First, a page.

By Katy Spence
For three days in July, the University of Montana Computer Science Department hosted 45 high school students from around the state for an overnight Tech Camp on the Missoula campus.
Computer Science Professor Trish Duce said this overnight camp was the first of its kind for UM, allowing students from Box Elder, Whitefish, Kalispell, Helena, and Missoula to experience a taste of campus life and explore different aspects of what a computer science degree can prepare them for.
Campers were able to choose between three different education tracks, which include classes about mobile app and game development, programming, web design, and hardware. Duce said the different tracks were meant to expose students to a variety of possibilities within a lucrative tech degree.
“It’s one of the most satisfying careers, and you have a chance to make a lot of money in this field,” Duce said. “There so many different ways you can connect it to whatever you’re passionate about.”
One tech track allowed students to rebuild a disassembled computer, while another introduced students to computational biology.
When they weren’t in classrooms, students had the opportunity to partake in some of UM’s summer activities, including visits to the game room and planetarium, and a hike up the M trail. But Duce said the hit of camp was an afternoon rafting trip.
It was during the rafting trip that Duce noticed some of her students begin to come out of their shells, including a young woman from the Bitterroot.
“I could tell she had a shy personality,” Duce said. “But after a couple of sessions, she was asking questions and definitely catching on.”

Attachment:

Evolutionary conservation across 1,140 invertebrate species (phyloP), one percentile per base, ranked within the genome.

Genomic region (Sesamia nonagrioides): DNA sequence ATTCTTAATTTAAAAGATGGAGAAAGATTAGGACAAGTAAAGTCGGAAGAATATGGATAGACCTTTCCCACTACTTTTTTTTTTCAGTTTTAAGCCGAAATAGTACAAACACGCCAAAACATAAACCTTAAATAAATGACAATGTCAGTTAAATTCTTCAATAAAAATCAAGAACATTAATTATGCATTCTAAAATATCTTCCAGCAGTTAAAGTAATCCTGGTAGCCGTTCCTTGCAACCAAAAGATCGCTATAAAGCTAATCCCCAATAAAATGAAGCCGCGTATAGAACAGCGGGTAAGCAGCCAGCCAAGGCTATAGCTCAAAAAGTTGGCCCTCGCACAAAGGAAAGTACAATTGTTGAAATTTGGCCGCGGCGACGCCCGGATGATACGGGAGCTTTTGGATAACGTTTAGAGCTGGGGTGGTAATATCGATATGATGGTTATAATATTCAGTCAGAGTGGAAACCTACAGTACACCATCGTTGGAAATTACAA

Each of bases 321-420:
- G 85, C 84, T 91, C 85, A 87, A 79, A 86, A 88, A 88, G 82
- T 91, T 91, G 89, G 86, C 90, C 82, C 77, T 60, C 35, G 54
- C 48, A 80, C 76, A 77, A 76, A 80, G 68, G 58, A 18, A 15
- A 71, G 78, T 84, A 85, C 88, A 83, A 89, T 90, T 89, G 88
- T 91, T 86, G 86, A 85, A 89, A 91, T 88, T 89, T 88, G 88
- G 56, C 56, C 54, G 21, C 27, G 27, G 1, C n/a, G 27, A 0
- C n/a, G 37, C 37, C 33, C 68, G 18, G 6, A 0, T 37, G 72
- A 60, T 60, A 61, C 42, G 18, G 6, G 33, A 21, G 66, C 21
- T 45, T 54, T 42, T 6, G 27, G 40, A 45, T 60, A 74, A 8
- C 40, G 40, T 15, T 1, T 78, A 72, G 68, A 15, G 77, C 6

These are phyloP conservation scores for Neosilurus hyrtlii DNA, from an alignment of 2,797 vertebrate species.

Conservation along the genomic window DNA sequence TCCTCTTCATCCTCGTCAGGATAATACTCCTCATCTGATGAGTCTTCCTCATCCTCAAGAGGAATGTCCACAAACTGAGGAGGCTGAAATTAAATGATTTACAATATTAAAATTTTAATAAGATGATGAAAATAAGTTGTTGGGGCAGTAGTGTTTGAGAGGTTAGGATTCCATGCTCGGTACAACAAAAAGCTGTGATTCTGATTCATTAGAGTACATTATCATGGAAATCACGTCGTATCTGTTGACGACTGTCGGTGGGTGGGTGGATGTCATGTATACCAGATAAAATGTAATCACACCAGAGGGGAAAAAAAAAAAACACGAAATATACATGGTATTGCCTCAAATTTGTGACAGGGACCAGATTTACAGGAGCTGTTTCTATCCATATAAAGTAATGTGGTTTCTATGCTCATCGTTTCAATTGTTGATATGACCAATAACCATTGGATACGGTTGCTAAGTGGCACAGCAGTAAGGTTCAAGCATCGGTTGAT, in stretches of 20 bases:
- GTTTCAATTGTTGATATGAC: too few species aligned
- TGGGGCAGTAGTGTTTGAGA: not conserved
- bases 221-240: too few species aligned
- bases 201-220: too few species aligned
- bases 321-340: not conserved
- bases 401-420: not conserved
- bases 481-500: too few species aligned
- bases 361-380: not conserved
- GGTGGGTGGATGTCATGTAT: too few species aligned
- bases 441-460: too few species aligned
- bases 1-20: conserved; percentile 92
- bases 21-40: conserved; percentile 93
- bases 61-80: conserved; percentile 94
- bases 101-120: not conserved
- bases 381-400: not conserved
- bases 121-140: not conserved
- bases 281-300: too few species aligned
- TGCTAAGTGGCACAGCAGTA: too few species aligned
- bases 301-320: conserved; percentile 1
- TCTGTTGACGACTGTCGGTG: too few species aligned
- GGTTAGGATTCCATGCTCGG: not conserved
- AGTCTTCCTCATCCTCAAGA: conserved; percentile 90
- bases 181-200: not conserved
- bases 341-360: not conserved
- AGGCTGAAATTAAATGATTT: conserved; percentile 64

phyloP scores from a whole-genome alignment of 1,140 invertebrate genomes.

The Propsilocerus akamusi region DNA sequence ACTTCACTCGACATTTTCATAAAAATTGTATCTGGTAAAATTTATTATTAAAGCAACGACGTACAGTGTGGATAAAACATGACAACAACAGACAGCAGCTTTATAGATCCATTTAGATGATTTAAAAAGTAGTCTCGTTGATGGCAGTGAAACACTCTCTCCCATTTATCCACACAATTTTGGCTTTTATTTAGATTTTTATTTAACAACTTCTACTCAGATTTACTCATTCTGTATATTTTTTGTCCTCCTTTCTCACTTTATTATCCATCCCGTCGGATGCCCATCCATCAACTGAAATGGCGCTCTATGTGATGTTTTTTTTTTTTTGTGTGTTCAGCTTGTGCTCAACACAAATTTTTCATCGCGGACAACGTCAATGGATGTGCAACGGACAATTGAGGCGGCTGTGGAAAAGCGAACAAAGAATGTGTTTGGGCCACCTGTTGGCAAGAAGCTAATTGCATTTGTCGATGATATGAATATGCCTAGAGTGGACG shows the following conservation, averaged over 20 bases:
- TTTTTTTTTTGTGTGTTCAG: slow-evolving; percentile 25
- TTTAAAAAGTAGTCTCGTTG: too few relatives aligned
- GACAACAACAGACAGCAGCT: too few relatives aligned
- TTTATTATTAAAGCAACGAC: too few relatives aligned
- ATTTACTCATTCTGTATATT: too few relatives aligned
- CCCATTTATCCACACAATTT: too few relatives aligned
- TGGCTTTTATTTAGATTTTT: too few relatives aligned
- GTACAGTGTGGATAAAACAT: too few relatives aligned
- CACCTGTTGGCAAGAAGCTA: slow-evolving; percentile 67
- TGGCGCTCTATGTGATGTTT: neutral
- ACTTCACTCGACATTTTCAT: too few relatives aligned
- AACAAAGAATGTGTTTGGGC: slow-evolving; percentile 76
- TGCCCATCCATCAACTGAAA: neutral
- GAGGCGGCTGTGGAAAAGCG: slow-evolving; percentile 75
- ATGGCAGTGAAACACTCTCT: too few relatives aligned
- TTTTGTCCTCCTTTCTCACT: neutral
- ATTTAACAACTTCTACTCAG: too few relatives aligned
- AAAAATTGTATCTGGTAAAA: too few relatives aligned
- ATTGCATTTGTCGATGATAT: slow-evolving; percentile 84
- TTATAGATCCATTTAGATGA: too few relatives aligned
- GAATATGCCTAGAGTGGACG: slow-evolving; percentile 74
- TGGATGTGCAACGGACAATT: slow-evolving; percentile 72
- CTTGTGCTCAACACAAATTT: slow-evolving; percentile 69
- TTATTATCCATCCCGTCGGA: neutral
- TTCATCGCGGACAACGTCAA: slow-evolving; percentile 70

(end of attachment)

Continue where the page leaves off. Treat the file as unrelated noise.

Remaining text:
Duce said she wouldn’t be surprised if this young woman decided to study computer science or technology when she enrolls in college in 2022.
Tech camps like this are aimed to help students get exposed to technology studies earlier, which can help improve enrollment at universities and encourage more young women to pursue STEM degrees. Duce said 38 percent of attendees at this summer’s camp were women.
With four times as many open tech jobs as computer science degrees being awarded, Duce said one issue may be that many high school students and their parents have an inaccurate perception of what computer science is and don’t consider pursuing that degree.
“I don’t think parents or students know what it is,” Duce said. “I don’t think they know all the great opportunities in it right now.”
Students graduating with a computer science degree can enter a variety of fields, including fast-growing AgriTech, FinTech, and HealthTech industries as well as more traditional software and IT companies.
When she first started working at UM, Duce’s position was funded by a grant from the Gianforte Foundation with the expectation that she would host summer tech camps. Since that time, Duce has raised $6,000 by partnering with local businesses to help provide scholarships for students to attend. But Duce said there’s an opportunity for more community involvement to help the camps grow and reach more students.
With a limited amount of computers and instructors, Duce sees the opportunity for local tech companies to donate time or resources, such as computers, to help more students attend the camps.
“I just want to do as many things as I can to give kids a chance to know what it is so they don’t pass up opportunities,” Duce said.
If you’d like to know how you can help, you can contact Trish Duce at DucePA@mso.umt.edu
About the Author: Katy Spence is the Communications Director for the Montana High Tech Business Alliance. She worked previously with the Missoula Current and Treesource, and has an Environmental Journalism Master’s Degree from the University of Montana.
About the Publisher: Launched in 2014, the Montana High Tech Business Alliance is an association of 350 high tech and manufacturing companies and affiliates creating high-paying jobs in Montana. For more information visit MTHighTech.org.